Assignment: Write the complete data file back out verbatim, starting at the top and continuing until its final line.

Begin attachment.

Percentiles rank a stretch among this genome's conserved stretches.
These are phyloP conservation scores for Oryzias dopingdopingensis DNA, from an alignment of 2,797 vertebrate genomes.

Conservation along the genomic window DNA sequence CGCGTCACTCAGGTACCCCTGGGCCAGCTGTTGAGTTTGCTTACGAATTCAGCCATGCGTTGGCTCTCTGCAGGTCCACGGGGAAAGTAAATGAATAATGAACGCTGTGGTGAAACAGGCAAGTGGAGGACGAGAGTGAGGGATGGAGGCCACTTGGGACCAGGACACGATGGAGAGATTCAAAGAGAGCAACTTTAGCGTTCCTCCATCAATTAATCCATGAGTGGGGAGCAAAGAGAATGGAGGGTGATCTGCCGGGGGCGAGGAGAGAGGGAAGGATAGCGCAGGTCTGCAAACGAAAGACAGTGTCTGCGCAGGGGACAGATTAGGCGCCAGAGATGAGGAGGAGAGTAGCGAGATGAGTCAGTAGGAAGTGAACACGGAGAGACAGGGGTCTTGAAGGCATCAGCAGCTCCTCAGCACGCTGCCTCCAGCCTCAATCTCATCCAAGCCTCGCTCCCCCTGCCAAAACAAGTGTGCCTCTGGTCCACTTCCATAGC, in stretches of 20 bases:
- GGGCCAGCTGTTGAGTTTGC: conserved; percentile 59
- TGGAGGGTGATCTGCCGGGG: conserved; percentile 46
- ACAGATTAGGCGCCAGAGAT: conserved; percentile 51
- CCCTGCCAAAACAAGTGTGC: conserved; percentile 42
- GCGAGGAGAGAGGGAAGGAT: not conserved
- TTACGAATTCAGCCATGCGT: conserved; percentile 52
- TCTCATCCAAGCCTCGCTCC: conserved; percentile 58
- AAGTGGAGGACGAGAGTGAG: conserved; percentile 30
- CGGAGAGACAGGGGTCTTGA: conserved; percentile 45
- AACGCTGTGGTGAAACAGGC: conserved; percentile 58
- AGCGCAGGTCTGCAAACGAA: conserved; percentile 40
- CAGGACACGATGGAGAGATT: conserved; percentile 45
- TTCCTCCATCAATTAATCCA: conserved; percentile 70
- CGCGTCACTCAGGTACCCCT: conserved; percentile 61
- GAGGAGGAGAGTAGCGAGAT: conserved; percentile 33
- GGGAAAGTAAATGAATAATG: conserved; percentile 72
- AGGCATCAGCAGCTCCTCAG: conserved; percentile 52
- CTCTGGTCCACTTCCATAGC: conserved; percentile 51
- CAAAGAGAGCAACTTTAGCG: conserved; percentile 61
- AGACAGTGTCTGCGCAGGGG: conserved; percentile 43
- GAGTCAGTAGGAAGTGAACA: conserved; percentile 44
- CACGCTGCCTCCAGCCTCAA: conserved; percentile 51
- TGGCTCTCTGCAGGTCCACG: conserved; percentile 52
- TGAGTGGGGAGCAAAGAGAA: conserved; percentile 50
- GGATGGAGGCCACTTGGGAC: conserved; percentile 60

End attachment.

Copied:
Percentiles rank a stretch among this genome's conserved stretches.
These are phyloP conservation scores for Oryzias dopingdopingensis DNA, from an alignment of 2,797 vertebrate genomes.

Conservation along the genomic window DNA sequence CGCGTCACTCAGGTACCCCTGGGCCAGCTGTTGAGTTTGCTTACGAATTCAGCCATGCGTTGGCTCTCTGCAGGTCCACGGGGAAAGTAAATGAATAATGAACGCTGTGGTGAAACAGGCAAGTGGAGGACGAGAGTGAGGGATGGAGGCCACTTGGGACCAGGACACGATGGAGAGATTCAAAGAGAGCAACTTTAGCGTTCCTCCATCAATTAATCCATGAGTGGGGAGCAAAGAGAATGGAGGGTGATCTGCCGGGGGCGAGGAGAGAGGGAAGGATAGCGCAGGTCTGCAAACGAAAGACAGTGTCTGCGCAGGGGACAGATTAGGCGCCAGAGATGAGGAGGAGAGTAGCGAGATGAGTCAGTAGGAAGTGAACACGGAGAGACAGGGGTCTTGAAGGCATCAGCAGCTCCTCAGCACGCTGCCTCCAGCCTCAATCTCATCCAAGCCTCGCTCCCCCTGCCAAAACAAGTGTGCCTCTGGTCCACTTCCATAGC, in stretches of 20 bases:
- GGGCCAGCTGTTGAGTTTGC: conserved; percentile 59
- TGGAGGGTGATCTGCCGGGG: conserved; percentile 46
- ACAGATTAGGCGCCAGAGAT: conserved; percentile 51
- CCCTGCCAAAACAAGTGTGC: conserved; percentile 42
- GCGAGGAGAGAGGGAAGGAT: not conserved
- TTACGAATTCAGCCATGCGT: conserved; percentile 52
- TCTCATCCAAGCCTCGCTCC: conserved; percentile 58
- AAGTGGAGGACGAGAGTGAG: conserved; percentile 30
- CGGAGAGACAGGGGTCTTGA: conserved; percentile 45
- AACGCTGTGGTGAAACAGGC: conserved; percentile 58
- AGCGCAGGTCTGCAAACGAA: conserved; percentile 40
- CAGGACACGATGGAGAGATT: conserved; percentile 45
- TTCCTCCATCAATTAATCCA: conserved; percentile 70
- CGCGTCACTCAGGTACCCCT: conserved; percentile 61
- GAGGAGGAGAGTAGCGAGAT: conserved; percentile 33
- GGGAAAGTAAATGAATAATG: conserved; percentile 72
- AGGCATCAGCAGCTCCTCAG: conserved; percentile 52
- CTCTGGTCCACTTCCATAGC: conserved; percentile 51
- CAAAGAGAGCAACTTTAGCG: conserved; percentile 61
- AGACAGTGTCTGCGCAGGGG: conserved; percentile 43
- GAGTCAGTAGGAAGTGAACA: conserved; percentile 44
- CACGCTGCCTCCAGCCTCAA: conserved; percentile 51
- TGGCTCTCTGCAGGTCCACG: conserved; percentile 52
- TGAGTGGGGAGCAAAGAGAA: conserved; percentile 50
- GGATGGAGGCCACTTGGGAC: conserved; percentile 60